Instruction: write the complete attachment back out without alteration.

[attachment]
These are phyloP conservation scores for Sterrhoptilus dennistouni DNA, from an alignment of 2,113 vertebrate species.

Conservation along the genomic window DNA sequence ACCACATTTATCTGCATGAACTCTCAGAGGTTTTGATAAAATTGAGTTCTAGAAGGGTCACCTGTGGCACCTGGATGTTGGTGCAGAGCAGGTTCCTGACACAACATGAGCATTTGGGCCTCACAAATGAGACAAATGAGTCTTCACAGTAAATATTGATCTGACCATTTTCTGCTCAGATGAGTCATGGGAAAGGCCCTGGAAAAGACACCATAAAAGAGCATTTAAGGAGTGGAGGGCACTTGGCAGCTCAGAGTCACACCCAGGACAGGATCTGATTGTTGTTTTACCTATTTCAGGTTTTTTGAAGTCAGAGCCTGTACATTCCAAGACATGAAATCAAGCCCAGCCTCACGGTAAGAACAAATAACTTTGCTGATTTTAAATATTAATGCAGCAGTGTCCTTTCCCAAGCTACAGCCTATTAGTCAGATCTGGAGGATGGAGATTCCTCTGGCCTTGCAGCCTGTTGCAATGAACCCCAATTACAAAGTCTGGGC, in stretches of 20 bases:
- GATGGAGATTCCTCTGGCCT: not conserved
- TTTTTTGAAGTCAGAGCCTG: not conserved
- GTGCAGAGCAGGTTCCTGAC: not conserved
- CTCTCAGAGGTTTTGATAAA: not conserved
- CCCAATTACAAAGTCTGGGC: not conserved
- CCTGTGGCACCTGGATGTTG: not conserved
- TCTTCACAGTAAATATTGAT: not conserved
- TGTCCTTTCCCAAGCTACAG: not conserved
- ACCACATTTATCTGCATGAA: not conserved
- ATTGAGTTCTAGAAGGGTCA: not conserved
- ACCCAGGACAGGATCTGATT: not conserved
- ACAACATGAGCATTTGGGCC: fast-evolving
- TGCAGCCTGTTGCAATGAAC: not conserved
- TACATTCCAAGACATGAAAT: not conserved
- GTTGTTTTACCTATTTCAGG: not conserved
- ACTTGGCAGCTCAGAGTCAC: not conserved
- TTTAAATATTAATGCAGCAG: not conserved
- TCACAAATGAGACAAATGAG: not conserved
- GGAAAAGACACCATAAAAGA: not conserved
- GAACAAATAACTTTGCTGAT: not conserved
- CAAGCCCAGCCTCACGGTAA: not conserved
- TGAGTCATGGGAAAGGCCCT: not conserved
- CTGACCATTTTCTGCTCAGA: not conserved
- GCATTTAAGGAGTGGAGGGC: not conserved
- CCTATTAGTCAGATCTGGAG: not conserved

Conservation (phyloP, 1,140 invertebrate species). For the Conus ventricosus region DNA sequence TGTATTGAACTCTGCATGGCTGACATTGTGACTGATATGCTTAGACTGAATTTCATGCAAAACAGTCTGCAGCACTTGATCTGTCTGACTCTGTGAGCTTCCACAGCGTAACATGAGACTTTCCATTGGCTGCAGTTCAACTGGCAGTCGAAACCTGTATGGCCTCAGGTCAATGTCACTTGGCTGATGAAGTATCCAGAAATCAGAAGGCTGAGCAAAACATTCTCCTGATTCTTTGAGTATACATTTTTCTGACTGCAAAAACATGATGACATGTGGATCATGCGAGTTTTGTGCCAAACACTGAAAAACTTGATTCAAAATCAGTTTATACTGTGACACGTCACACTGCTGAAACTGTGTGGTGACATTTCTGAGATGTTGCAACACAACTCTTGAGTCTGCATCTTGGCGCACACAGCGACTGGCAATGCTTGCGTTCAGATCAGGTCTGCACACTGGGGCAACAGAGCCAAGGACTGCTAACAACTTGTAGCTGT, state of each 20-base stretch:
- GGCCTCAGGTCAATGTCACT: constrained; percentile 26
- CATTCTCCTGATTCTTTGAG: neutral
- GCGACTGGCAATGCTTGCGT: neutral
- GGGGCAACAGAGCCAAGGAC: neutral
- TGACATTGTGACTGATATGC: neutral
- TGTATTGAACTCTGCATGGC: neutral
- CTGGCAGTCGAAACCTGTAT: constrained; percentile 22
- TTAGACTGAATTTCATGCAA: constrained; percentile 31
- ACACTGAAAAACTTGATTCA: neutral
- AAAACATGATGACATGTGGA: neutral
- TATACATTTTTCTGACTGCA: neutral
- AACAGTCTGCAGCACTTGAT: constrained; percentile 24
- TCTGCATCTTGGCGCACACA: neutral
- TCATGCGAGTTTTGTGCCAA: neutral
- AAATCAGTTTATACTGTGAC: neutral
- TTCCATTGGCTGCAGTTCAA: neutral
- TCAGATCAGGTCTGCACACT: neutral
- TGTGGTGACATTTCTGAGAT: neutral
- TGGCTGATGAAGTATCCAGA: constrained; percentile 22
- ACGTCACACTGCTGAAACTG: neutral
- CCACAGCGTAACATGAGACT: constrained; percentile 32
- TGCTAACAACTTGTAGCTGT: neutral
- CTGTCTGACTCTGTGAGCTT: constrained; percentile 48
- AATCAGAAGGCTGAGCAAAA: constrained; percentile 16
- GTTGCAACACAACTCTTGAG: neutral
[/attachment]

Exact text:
These are phyloP conservation scores for Sterrhoptilus dennistouni DNA, from an alignment of 2,113 vertebrate species.

Conservation along the genomic window DNA sequence ACCACATTTATCTGCATGAACTCTCAGAGGTTTTGATAAAATTGAGTTCTAGAAGGGTCACCTGTGGCACCTGGATGTTGGTGCAGAGCAGGTTCCTGACACAACATGAGCATTTGGGCCTCACAAATGAGACAAATGAGTCTTCACAGTAAATATTGATCTGACCATTTTCTGCTCAGATGAGTCATGGGAAAGGCCCTGGAAAAGACACCATAAAAGAGCATTTAAGGAGTGGAGGGCACTTGGCAGCTCAGAGTCACACCCAGGACAGGATCTGATTGTTGTTTTACCTATTTCAGGTTTTTTGAAGTCAGAGCCTGTACATTCCAAGACATGAAATCAAGCCCAGCCTCACGGTAAGAACAAATAACTTTGCTGATTTTAAATATTAATGCAGCAGTGTCCTTTCCCAAGCTACAGCCTATTAGTCAGATCTGGAGGATGGAGATTCCTCTGGCCTTGCAGCCTGTTGCAATGAACCCCAATTACAAAGTCTGGGC, in stretches of 20 bases:
- GATGGAGATTCCTCTGGCCT: not conserved
- TTTTTTGAAGTCAGAGCCTG: not conserved
- GTGCAGAGCAGGTTCCTGAC: not conserved
- CTCTCAGAGGTTTTGATAAA: not conserved
- CCCAATTACAAAGTCTGGGC: not conserved
- CCTGTGGCACCTGGATGTTG: not conserved
- TCTTCACAGTAAATATTGAT: not conserved
- TGTCCTTTCCCAAGCTACAG: not conserved
- ACCACATTTATCTGCATGAA: not conserved
- ATTGAGTTCTAGAAGGGTCA: not conserved
- ACCCAGGACAGGATCTGATT: not conserved
- ACAACATGAGCATTTGGGCC: fast-evolving
- TGCAGCCTGTTGCAATGAAC: not conserved
- TACATTCCAAGACATGAAAT: not conserved
- GTTGTTTTACCTATTTCAGG: not conserved
- ACTTGGCAGCTCAGAGTCAC: not conserved
- TTTAAATATTAATGCAGCAG: not conserved
- TCACAAATGAGACAAATGAG: not conserved
- GGAAAAGACACCATAAAAGA: not conserved
- GAACAAATAACTTTGCTGAT: not conserved
- CAAGCCCAGCCTCACGGTAA: not conserved
- TGAGTCATGGGAAAGGCCCT: not conserved
- CTGACCATTTTCTGCTCAGA: not conserved
- GCATTTAAGGAGTGGAGGGC: not conserved
- CCTATTAGTCAGATCTGGAG: not conserved

Conservation (phyloP, 1,140 invertebrate species). For the Conus ventricosus region DNA sequence TGTATTGAACTCTGCATGGCTGACATTGTGACTGATATGCTTAGACTGAATTTCATGCAAAACAGTCTGCAGCACTTGATCTGTCTGACTCTGTGAGCTTCCACAGCGTAACATGAGACTTTCCATTGGCTGCAGTTCAACTGGCAGTCGAAACCTGTATGGCCTCAGGTCAATGTCACTTGGCTGATGAAGTATCCAGAAATCAGAAGGCTGAGCAAAACATTCTCCTGATTCTTTGAGTATACATTTTTCTGACTGCAAAAACATGATGACATGTGGATCATGCGAGTTTTGTGCCAAACACTGAAAAACTTGATTCAAAATCAGTTTATACTGTGACACGTCACACTGCTGAAACTGTGTGGTGACATTTCTGAGATGTTGCAACACAACTCTTGAGTCTGCATCTTGGCGCACACAGCGACTGGCAATGCTTGCGTTCAGATCAGGTCTGCACACTGGGGCAACAGAGCCAAGGACTGCTAACAACTTGTAGCTGT, state of each 20-base stretch:
- GGCCTCAGGTCAATGTCACT: constrained; percentile 26
- CATTCTCCTGATTCTTTGAG: neutral
- GCGACTGGCAATGCTTGCGT: neutral
- GGGGCAACAGAGCCAAGGAC: neutral
- TGACATTGTGACTGATATGC: neutral
- TGTATTGAACTCTGCATGGC: neutral
- CTGGCAGTCGAAACCTGTAT: constrained; percentile 22
- TTAGACTGAATTTCATGCAA: constrained; percentile 31
- ACACTGAAAAACTTGATTCA: neutral
- AAAACATGATGACATGTGGA: neutral
- TATACATTTTTCTGACTGCA: neutral
- AACAGTCTGCAGCACTTGAT: constrained; percentile 24
- TCTGCATCTTGGCGCACACA: neutral
- TCATGCGAGTTTTGTGCCAA: neutral
- AAATCAGTTTATACTGTGAC: neutral
- TTCCATTGGCTGCAGTTCAA: neutral
- TCAGATCAGGTCTGCACACT: neutral
- TGTGGTGACATTTCTGAGAT: neutral
- TGGCTGATGAAGTATCCAGA: constrained; percentile 22
- ACGTCACACTGCTGAAACTG: neutral
- CCACAGCGTAACATGAGACT: constrained; percentile 32
- TGCTAACAACTTGTAGCTGT: neutral
- CTGTCTGACTCTGTGAGCTT: constrained; percentile 48
- AATCAGAAGGCTGAGCAAAA: constrained; percentile 16
- GTTGCAACACAACTCTTGAG: neutral